This picture is from Thursday’s Craigslist NYC job board for architects and engineers. Every single highlighted internship position shown, is listed as unpaid. This is dangerous ground.
Simply; do you need an internship to get co-op hours in order to graduate from your university? Legal. Need someone to get your coffee and build your models for free? Well back away from the keyboard my friend, that’s ILLEGAL.
Now I have been searching for a job for over three months, and have fielded several offers to work in a “volunteer” capacity. However in my case I was prepared by my professor Tom Spector at OSU with the knowledge that this illegal practice exists, and that NCARB does NOT issue IDP training units for uncompensated work. Needless to say I politely declined.
So I’m pissed for a couple of reasons. First, architecture firms are deliberately misleading vulnerable architecture graduates who are desperate to get a foot in the door. There is a lot of confusion on the distinction between legal and illegal hiring situations outlined above, and firms are using this uncertainty to their advantage. Come on people, I know “times are tough” and all, but realistically, if you have the resources where you need the work of an intern, that work should be compensated!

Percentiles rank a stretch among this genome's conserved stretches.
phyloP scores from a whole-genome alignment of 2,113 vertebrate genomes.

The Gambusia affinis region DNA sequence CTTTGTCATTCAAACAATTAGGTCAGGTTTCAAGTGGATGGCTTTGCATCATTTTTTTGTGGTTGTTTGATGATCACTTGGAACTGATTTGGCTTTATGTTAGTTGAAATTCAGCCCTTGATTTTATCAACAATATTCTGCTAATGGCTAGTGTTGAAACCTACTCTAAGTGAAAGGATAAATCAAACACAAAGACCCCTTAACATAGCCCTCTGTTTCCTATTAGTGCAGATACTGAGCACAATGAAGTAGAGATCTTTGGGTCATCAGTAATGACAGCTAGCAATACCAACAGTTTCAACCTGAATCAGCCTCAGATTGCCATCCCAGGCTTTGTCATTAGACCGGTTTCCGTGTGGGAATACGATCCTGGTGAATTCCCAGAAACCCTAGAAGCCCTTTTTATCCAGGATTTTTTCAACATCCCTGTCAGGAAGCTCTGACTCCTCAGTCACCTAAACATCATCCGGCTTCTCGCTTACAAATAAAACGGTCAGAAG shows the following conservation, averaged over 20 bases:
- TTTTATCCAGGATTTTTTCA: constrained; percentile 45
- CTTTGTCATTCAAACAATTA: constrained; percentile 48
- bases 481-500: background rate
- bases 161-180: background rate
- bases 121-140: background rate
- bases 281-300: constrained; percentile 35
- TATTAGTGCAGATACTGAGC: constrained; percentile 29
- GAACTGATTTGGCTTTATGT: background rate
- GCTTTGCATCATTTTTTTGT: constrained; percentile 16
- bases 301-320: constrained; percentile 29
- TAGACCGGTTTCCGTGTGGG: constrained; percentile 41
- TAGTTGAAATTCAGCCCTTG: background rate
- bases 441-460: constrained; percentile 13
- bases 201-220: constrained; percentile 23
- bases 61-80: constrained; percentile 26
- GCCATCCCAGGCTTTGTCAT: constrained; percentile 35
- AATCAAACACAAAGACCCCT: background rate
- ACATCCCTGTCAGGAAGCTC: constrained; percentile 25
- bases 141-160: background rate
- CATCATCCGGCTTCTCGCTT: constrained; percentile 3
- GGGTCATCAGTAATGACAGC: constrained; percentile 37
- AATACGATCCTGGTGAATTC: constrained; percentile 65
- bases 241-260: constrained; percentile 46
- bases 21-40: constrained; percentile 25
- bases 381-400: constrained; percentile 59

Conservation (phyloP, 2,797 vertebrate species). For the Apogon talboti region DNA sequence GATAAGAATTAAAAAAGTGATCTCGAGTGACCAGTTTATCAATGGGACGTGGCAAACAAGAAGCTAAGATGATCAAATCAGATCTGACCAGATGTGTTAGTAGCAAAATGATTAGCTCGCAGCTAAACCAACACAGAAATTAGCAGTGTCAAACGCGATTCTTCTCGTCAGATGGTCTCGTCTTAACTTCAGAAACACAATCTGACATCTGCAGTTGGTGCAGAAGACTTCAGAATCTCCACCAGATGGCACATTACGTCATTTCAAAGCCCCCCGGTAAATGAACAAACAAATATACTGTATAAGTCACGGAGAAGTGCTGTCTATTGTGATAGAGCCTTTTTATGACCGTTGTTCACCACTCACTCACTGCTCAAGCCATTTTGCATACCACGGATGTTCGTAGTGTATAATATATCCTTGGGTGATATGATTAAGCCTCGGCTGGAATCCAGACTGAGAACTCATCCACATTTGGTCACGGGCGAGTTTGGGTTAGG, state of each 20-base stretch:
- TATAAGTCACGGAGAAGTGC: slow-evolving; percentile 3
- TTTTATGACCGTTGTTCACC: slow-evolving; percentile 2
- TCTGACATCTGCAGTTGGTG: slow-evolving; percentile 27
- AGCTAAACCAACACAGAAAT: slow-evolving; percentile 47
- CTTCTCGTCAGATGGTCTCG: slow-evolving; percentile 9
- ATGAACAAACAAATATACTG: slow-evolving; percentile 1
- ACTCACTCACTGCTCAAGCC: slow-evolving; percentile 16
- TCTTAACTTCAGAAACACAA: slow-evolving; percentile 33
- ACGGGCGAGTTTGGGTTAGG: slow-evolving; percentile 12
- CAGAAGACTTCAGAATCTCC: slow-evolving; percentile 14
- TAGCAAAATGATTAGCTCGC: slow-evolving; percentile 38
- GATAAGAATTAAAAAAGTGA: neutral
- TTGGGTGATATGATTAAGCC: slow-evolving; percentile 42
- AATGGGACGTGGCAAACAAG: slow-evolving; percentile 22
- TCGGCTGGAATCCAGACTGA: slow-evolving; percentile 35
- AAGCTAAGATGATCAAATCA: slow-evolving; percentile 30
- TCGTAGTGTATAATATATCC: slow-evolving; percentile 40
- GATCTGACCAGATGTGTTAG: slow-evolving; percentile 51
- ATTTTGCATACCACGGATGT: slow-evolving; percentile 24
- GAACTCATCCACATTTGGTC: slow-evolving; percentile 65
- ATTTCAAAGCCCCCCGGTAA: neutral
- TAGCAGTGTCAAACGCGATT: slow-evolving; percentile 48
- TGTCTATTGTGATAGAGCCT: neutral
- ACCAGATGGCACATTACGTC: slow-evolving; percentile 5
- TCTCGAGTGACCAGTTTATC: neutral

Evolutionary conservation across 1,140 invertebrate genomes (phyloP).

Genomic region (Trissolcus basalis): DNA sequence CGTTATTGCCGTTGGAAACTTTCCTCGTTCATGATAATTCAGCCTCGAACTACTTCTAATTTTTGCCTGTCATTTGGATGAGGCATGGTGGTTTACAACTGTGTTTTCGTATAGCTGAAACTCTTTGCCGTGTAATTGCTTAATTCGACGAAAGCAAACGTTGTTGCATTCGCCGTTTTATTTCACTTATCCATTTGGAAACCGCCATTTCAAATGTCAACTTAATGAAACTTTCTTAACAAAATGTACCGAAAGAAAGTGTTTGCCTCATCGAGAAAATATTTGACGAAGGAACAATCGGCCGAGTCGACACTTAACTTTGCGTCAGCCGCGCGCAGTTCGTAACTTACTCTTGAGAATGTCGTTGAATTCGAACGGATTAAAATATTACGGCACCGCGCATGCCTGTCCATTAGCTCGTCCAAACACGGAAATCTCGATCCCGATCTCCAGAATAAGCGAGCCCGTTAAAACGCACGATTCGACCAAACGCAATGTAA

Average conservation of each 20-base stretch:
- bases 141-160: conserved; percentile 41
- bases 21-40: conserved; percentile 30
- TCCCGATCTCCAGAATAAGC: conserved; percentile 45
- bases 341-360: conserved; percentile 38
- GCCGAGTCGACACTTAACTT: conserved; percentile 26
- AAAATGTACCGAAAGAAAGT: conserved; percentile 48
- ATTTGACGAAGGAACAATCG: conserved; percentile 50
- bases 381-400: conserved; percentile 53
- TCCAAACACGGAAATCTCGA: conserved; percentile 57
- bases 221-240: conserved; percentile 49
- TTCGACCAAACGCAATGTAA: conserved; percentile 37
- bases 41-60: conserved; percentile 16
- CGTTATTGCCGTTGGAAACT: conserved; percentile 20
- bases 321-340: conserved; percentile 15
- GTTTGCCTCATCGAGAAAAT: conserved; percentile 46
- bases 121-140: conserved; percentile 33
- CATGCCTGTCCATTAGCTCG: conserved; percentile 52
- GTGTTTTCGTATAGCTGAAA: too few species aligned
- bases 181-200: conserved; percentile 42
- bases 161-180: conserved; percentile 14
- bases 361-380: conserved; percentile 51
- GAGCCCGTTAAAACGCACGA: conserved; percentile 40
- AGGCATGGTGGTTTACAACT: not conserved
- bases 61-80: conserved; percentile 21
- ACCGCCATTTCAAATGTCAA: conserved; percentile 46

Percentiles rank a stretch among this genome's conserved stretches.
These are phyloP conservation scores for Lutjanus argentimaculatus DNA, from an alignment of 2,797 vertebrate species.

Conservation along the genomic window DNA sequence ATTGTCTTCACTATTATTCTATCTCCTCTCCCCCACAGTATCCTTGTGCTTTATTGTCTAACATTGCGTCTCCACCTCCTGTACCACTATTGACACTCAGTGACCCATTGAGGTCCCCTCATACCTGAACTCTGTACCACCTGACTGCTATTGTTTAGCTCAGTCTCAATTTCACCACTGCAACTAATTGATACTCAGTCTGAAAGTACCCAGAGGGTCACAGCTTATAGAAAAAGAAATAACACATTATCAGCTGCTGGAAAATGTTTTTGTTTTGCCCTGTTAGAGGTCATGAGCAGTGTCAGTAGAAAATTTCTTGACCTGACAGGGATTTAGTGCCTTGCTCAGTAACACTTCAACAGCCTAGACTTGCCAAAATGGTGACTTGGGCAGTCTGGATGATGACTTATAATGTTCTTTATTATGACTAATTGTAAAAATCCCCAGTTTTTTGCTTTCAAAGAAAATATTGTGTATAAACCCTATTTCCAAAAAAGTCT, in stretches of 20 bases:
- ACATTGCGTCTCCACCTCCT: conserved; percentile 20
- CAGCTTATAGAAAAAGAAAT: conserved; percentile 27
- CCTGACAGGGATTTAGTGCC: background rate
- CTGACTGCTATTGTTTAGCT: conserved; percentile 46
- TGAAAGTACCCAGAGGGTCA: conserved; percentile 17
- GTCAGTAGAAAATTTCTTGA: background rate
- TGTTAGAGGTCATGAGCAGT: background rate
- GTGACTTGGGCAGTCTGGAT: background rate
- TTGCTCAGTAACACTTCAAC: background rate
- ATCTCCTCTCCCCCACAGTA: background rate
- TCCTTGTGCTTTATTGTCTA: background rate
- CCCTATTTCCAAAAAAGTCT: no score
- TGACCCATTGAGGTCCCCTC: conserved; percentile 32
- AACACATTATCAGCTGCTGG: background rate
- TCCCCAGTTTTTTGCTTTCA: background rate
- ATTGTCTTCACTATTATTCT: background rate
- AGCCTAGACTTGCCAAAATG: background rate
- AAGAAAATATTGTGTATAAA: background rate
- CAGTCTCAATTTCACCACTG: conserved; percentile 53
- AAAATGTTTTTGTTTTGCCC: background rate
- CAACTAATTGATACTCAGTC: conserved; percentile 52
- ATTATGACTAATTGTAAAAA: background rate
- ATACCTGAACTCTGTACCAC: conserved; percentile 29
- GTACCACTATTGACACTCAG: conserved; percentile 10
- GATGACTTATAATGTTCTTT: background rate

Second, it is my peers who are allowing this disturbing practice to continue. We are complacent in this as well, by agreeing to do work that puts us at both a financial AND professional disadvantage. It devalues the work that we do, and it devalues us as individuals. If someone is working for free, there isn’t much of a dilemma for the principals when they have to let someone go. You become the most insignificant, overworked, and least-valued cog in the whole system. Have some pride in yourself!
So, for the readers of this blog at least, the buck stops here. You need to know that working for no compensation is illegal, and that illegal hiring practices are discouraged by the AIA and NCARB. Read up on the Fair Labor Act, be smart, be informed, and good luck getting hired. We’ll all need it. If you come across an ad that seem suspect, check with this excellent site first.